I believe in pleasure. Not only physical sensation (though I think it’s good to feel good), but keen, on-going pleasures that drive action and memory.
I came to this realization when I was taking a routine airline flight. As I checked in online, I had to decide where I wanted to sit: by the window, of course! How can anyone lose the partly scary, partly exhilarating sensation of height and motion that comes from looking out the window of an airplane? On the flight, I saw the light break into gold and blue as the sun met the plane above the clouds. When the clouds burned off, I saw the squares and circles of the plains so far below, where the people I know best try to make sense of living and dying on the flat curve of the world.
I like taking off tight shoes, stretching a stiff neck, stepping from a cold room into hot sun, lifting my hair off my neck after an hour weeding the garden and letting the wind dry the hot sweat to cold.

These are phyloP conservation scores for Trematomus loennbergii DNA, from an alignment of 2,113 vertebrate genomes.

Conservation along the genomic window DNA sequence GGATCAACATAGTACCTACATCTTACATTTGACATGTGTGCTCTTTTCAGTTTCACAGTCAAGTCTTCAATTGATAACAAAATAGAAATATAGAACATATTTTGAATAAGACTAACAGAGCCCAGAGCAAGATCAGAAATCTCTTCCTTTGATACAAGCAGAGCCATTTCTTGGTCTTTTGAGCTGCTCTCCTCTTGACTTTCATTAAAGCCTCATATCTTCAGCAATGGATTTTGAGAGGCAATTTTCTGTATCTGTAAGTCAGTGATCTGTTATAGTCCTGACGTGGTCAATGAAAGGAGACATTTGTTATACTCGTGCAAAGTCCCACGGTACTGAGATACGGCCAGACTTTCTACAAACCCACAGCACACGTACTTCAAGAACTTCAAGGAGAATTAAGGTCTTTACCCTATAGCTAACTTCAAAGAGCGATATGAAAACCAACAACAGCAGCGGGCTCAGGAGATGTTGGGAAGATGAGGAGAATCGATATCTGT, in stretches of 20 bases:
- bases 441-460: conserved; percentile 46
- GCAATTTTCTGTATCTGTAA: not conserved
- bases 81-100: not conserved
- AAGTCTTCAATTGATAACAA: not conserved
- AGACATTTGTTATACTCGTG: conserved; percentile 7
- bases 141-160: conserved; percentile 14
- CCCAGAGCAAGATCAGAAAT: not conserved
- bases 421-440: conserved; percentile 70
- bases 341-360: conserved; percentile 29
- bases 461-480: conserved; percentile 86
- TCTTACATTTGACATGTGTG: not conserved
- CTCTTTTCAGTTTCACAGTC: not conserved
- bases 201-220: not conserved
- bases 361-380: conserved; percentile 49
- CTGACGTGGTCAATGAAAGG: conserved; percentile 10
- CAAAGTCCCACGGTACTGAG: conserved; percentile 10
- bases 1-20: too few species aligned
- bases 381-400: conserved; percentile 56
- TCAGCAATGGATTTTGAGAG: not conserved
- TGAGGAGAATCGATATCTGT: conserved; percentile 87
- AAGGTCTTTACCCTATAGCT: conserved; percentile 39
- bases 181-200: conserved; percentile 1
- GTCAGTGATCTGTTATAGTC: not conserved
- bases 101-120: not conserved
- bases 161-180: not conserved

In my career as a teacher, one intense pleasure comes from looking into the clear eyes of the young. I don’t mean that metaphorically—young eyes are lovely, like cracked marble, the depths of color, the white, and the curve of lash and lid.
I bury my hands in my dogs’ fur, and feel their cold noses against my skin. I sink my face into the curve of my husband’s neck, where I find the smell of our decades of pleasure together. I’m a reader, so I ask myself, if I were blind and deaf, where would I find stories? But I know that the dark storeroom of my mind, where shafts of mote-swirled sun illumine an occasional almost abandoned corner, can open into light for me if I let it.
Sometimes I talk about books with men in prison. They too are young, When I talk with them, my life opens like a flower in the warmth of their learning. We share the pleasure of thinking together.
My mother tells me that you never know who will watch your last breath leave your body. The gods of Gilgamesh, the ancient Sumerian king, say that you never know when. If I had a wish, I’d wish that that last breath would draw honeysuckle and mint, and that the last words I heard would be, “But what if . . . ?”